unexpected seed coat change

Beverly Erlebacher bae at cs.toronto.edu
Thu Jul 10 18:05:12 EST 1997


In article <33C477FA.1964 at northcoast.com>,
P Rose  <prose at northcoast.com> wrote:
>In 1993 I planted some 5000 Year Old Cave Beans.  I grew them in my
>garden, in the city, with no other bean plants around. 
>	I grew beans from the 1993 harvest in 1994.  When I harvested my 1994
>crop I noticed that some of the seed coats were different.  In '94 I
>grew some Scarlet Runner beans and they were in bloom at the same time
>as the Caves.  I thought the Runner was Phaseolus coccineus and would
>not cross with the Caves,  Phaseolus vulgairs. (Ref.  Seed to Seed by
>Suzanne Ashworth page 136)  The coats were unmistakably a cross between
>the 2 beans.  Upon further investigation, I discovered that the name
>runner was just a name and not the species.  
>	As you all know, seed coat is a product of the first generation and
>therefore would not show up until the second planting.  I am sure that
>the beans were not crossed in the 1993 growing.
>	I have since discussed this anomaly with both my Botany professor and
>the genetics professor at Humboldt State University.  They say that I
>had to have crossed the beans in '93 and they refuse to believe me.  I
>know that the beans were not crossed the first year and that something
>unusual has occurred....  I want to know what it is.  
>	I have 42 of the Caves that a friend grew from my '93 harvest in his
>garden in '94 separate from my "crossed" beans.  They do not exhibit the
>seed coat change.  I have 401 Caves with changed coats and 1011 Caves
>with no/(marginal) coat change and 53 runt beans.  I also have 78
>Scarlet Runner beans that were undoubtedly crossed with the Cave beans
>but show no seed coat change.  This is the total of my '94 harvest.  

It's very uncommon for P.vulgaris varieties to cross spontaneously, while
it's not at all uncommon for speckled beans to produce some heavily blotched
seeds due to some unspecified environmental conditions, possibly some aspect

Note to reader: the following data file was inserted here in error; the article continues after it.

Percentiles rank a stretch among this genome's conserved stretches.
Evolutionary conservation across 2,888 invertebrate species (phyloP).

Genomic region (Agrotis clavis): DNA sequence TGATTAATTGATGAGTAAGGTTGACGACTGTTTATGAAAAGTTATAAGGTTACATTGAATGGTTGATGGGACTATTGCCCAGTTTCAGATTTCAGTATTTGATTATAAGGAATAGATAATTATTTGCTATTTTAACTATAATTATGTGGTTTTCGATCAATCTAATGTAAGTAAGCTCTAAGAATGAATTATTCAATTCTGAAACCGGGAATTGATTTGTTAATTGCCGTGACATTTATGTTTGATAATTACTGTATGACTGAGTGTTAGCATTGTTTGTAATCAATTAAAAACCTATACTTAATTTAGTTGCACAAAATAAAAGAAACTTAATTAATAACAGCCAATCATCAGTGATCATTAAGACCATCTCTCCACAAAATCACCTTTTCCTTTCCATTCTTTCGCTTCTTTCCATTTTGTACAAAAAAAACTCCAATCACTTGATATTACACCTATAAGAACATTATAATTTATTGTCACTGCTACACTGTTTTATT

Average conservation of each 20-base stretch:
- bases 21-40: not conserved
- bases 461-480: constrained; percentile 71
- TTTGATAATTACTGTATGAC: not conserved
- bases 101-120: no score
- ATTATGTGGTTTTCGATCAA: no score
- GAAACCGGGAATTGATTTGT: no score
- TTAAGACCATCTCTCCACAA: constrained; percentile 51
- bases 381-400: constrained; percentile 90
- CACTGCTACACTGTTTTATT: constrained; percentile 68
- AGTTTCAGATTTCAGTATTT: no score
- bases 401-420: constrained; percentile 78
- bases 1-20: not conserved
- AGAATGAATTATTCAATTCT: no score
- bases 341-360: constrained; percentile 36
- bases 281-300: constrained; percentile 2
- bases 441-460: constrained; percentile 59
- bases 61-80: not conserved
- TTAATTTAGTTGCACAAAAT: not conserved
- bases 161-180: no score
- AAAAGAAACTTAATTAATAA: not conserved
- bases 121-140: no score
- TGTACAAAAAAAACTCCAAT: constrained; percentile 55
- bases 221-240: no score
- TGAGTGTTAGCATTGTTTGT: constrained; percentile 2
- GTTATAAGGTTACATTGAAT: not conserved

of the weather.  There was some discussion of this in an issue of the magazine
of Seeds of Diversity (Heritage Seed Program), a Canadian organization similar
to the Seed Savers Exchange in the US.  The fact that your friend produced
normal beans from the same lot of seed supports an environmental rather than
genetic cause.  

I've read that spontaneous crossing in beans is about as common as spontaneous
mutation.  Some years I get a lot of blotched or almost solidly dark beans
from pure cultivars with speckled or romano-pattern seed coats.

>	  I want to design a research program to perhaps determine what
>happened genetically to the Caves.  I am writing because I need to find
>someone that has the expertise and is willing to help me design and
>carry out a research program. 

I suggest you grow separate rows of normal and 'changed' beans, and see
whether the distribution of seed coat pattern differs between the two groups.
See if your friend will do the same in his garden, where the conditions are
different.  If any of your beans resulted from a cross I would expect there
to be some difference in other plant characters than just seed coat pattern.

If you want to carry this out for another generation, I suggest you save the
seeds from each plant separately, and grow a row of each.

>	I don't know any people in the bean genetics business but I hope that
>someone can at least send me in some direction.  I have been sitting on
>this for 3 years and I am still positive that there is something unusual
>happening and am anxious to understand what it is.

I'm not a geneticist or botanist, but have been preserving vegetable varieties
for some years now.  I hope this helps.

>	Thank you for your time.  Any help that you can give me will be
>appreciated.

Btw, the best way to distinguish P.coccineus from P.vulgaris is that in
the former, the seed leaves stay in the ground but in the latter they
emerge with the shoot.  If the flowers are really red, it's P.coccineus,
but not all P.coccineus have red flowers.




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